A renowned scholar puts it this way: “The terms denote attitude and modes of action, not emotions. The point is not how one feels toward parents and family but one’s effective attitude when it comes to a choice for the kingdom.”[i] Jesus is the embodiment of the compassion of God. We are invited into that compassion. But that invitation is not to go along with the crowds, or a political party or faction, or our own neighbors and family. The invitation is to accompany Jesus—and his life defines compassion, not any of those other things. Jesus walks with us into the truth of the free God. That freedom has its cost, as the parables about the tower builder and the king going to war that end today’s Gospel lesson indicate. A Christian life in the world in which we live involves loss, suffering and sacrifice and with Jesus, we accept that squarely, without trying to avoid it, or push the consequences away, leaving others to endure the consequences.

The promise of God is God’s mercy, his mercy to all. The Gospel is God’s freedom that sets us free. Manipulation and scheming are of no use. We are free of the need to make excuses, or to make ourselves look like we are the ones who are in the right. We do not know how things will come out—we live in the freedom of God. What we do know is that God is the God of Love. God’s mercy extends beyond our imaginations. But wherever we suffer or doubt, God’s mercy is there for us.

 

[i] Luke Timothy Johnson, The Gospel of Luke, Liturgical Press, 1991, p. 229, n. 26.

Yesterday and today and forever

A sermon for the fifteenth Sunday after Pentecost, August 28, 2016

St. James Episcopal Church, Lincoln, California

Jesus Christ is the same yesterday and today and forever.

That sentence is the culmination of the Epistle to the Hebrews. Hebrews is an anonymous discourse, written in the first century.  Of all the writings of the New Testament, its writing is the most literary and polished.  The more polished a piece of writing is, the more difficult it is to convey in translation. I realized this when I looked at the Greek to see what word was translated as “mutual love” in the first sentence: “Let mutual love continue.” There is nothing wrong with the translation that we have—it translates the words and sentences accurately.  But on first reading, it can appear that it’s just a list of good things to remember, not particularly connected with one another. But in Greek, these exhortations are tied together by related words that show us the progressive logic of the Christian life of love.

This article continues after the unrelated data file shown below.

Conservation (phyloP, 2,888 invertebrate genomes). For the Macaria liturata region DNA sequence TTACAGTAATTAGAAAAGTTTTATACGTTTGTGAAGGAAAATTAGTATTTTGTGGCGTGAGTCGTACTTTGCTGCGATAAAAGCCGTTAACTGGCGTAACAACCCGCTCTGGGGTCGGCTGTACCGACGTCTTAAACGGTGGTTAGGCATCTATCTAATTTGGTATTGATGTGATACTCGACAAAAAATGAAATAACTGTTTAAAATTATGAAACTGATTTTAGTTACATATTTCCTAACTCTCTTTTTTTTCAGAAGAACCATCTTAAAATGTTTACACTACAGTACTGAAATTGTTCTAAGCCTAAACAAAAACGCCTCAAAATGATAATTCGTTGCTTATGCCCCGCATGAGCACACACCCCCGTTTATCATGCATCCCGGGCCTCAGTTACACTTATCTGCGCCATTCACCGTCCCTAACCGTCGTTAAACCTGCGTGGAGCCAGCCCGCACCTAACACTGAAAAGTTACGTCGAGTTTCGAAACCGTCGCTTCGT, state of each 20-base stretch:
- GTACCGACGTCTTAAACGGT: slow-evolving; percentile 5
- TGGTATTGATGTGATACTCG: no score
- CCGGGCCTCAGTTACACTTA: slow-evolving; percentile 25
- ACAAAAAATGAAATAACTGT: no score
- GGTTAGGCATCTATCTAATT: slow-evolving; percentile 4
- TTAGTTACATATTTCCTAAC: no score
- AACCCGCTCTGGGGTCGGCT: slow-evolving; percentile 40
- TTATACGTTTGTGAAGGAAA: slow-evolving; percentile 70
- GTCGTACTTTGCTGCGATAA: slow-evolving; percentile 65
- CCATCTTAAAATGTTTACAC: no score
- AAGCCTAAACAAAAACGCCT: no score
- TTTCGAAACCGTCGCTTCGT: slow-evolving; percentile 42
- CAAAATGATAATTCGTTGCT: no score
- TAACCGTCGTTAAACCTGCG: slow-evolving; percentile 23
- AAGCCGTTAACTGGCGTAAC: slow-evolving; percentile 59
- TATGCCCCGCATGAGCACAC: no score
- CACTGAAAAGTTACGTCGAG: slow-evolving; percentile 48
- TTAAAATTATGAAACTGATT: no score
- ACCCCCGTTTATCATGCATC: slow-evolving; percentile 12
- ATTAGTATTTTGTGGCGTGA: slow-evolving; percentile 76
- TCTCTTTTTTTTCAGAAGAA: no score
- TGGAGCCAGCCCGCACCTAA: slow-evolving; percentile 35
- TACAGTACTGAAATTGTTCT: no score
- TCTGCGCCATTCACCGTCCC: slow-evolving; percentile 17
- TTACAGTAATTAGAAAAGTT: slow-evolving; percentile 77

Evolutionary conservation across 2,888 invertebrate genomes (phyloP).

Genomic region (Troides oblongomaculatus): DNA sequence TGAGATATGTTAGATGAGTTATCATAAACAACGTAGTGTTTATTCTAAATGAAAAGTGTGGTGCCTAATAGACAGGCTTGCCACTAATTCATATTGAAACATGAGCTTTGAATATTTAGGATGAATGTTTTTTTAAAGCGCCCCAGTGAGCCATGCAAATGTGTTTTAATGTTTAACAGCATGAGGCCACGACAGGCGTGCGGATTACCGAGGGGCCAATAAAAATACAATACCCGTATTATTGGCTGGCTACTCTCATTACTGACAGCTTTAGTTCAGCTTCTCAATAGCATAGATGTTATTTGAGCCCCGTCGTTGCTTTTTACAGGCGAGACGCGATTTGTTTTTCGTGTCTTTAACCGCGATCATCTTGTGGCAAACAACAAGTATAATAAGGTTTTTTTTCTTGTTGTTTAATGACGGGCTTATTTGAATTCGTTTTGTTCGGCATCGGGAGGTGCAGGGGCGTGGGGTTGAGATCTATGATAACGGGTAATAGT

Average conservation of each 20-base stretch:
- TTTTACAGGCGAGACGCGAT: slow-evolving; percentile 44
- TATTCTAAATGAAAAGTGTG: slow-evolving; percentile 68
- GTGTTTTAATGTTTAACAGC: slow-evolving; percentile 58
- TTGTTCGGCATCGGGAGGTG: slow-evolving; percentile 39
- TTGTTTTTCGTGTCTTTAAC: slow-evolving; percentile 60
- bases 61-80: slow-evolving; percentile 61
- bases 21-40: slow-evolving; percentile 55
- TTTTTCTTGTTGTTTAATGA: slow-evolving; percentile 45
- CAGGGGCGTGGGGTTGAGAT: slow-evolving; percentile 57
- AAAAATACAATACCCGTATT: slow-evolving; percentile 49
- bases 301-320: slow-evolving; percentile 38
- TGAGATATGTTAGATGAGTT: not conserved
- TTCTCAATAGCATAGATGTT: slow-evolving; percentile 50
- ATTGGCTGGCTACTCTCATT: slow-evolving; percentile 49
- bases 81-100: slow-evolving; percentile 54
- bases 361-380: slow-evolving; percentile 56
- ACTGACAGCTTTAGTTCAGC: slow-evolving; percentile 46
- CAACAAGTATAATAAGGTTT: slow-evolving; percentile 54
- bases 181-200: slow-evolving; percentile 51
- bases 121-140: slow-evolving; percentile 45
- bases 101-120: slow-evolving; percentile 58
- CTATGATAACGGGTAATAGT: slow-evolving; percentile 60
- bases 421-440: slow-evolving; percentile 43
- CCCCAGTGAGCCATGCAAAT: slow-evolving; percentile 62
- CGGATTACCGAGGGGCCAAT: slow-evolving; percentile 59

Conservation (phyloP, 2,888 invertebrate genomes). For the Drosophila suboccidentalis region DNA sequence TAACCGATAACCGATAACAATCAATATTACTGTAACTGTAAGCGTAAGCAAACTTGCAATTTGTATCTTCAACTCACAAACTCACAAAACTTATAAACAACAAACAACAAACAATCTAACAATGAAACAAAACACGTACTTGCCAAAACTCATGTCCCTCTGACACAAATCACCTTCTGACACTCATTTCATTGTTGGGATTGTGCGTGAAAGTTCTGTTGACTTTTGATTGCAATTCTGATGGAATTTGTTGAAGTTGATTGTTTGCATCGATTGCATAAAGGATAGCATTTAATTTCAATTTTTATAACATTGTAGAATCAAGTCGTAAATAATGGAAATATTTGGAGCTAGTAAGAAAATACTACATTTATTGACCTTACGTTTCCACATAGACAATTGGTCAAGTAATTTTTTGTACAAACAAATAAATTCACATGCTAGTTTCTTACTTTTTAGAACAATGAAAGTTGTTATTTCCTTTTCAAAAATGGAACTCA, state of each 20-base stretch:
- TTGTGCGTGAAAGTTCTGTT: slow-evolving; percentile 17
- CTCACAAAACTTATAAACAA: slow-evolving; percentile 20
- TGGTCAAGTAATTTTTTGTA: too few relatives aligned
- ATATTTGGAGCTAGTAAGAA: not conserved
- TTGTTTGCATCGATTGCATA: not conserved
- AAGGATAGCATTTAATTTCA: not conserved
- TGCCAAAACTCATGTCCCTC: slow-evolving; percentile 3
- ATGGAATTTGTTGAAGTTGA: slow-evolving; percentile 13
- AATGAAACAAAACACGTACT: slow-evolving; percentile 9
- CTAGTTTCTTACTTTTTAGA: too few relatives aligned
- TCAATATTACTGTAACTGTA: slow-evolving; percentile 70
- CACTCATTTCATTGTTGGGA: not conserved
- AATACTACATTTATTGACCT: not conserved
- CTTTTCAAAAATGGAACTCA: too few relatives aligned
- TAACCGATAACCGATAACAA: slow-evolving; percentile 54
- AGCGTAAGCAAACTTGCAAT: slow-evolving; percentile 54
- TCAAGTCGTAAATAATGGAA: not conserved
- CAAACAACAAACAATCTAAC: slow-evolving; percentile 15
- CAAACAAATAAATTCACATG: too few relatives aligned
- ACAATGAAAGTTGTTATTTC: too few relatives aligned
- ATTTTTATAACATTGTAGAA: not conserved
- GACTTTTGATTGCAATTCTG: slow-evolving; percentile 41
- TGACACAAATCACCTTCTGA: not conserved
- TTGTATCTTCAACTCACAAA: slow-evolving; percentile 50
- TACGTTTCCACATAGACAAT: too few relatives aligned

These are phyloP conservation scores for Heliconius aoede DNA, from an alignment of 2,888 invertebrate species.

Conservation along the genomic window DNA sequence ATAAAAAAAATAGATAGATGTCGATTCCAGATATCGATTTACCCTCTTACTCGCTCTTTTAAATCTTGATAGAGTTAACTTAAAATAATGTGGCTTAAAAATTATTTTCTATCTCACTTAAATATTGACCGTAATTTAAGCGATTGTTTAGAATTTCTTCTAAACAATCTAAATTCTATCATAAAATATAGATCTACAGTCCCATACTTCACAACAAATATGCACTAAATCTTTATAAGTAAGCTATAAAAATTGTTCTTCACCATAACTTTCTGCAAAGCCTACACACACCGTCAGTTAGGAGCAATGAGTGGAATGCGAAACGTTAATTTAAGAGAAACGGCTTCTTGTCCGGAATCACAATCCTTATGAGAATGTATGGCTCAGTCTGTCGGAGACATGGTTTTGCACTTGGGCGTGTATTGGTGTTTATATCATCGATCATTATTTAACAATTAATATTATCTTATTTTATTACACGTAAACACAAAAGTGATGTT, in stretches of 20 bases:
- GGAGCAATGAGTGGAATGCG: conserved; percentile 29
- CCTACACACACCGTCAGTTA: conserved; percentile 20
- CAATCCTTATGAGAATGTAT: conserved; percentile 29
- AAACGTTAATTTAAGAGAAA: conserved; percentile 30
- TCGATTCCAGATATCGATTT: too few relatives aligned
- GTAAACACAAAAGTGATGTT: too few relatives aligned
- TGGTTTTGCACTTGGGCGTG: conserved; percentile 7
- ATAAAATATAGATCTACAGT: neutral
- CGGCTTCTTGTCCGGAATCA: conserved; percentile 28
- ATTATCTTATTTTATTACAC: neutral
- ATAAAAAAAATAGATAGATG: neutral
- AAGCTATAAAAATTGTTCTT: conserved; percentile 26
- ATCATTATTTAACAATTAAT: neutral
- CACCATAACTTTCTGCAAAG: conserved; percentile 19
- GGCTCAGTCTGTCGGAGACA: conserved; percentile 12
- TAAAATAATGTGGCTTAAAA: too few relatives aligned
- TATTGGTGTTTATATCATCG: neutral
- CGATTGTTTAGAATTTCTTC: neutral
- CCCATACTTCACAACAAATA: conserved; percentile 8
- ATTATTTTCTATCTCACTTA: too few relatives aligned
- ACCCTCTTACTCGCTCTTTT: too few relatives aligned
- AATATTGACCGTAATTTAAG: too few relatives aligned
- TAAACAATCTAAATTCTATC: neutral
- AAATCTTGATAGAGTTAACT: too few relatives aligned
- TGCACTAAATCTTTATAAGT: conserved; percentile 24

Let me render this in awkward English to illustrate: “Let brotherly/sisterly love continue, but don’t neglect love of strangers, for hidden in that, some have entertained angels. And remember the prisoners, as though suffering the mistreatment they receive along with them in your own bodies. (And speaking of being in one shared body) keep the marriage bed undefiled. Be not-silver-lovers but be content with what you have.”

This passage weaves together the different kinds of love and not-love that make up the everyday Christian life and experience. It starts with the familiar: the everyday experience of love of the sisters and brothers who we know well and care for. This kind of love isn’t less than other kinds—it’s pretty much the foundation.

But what’s being emphasized, is that Christian love doesn’t stop there. Christian love isn’t just for insiders. Even more important is the love of strangers, which is what that word “hospitality” really means—the stranger. Not the ones we know and have social obligations and relations with, but the wanderer on the road, the one we will never see again. By illustration the text alludes to Abraham, who received his greatest blessing—that is to say, the promise of his son and a legacy of a great nation—he received that blessing by stopping and welcoming three strangers on the road on a hot summer’s day.

But it is not just the strangers who we may encounter, but also those who are locked away and out of sight. This could refer to Christians, who like St. Paul found themselves imprisoned because their witness to the Gospel challenged those in power to seize people and lock them up. Or it might recognize that people were seized for arbitrary reasons and held in terrible conditions unless they had the wealth or influence to gain release. These distant people who we can’t see; we are one with them as well, as if we are one body with them as we are with Christ.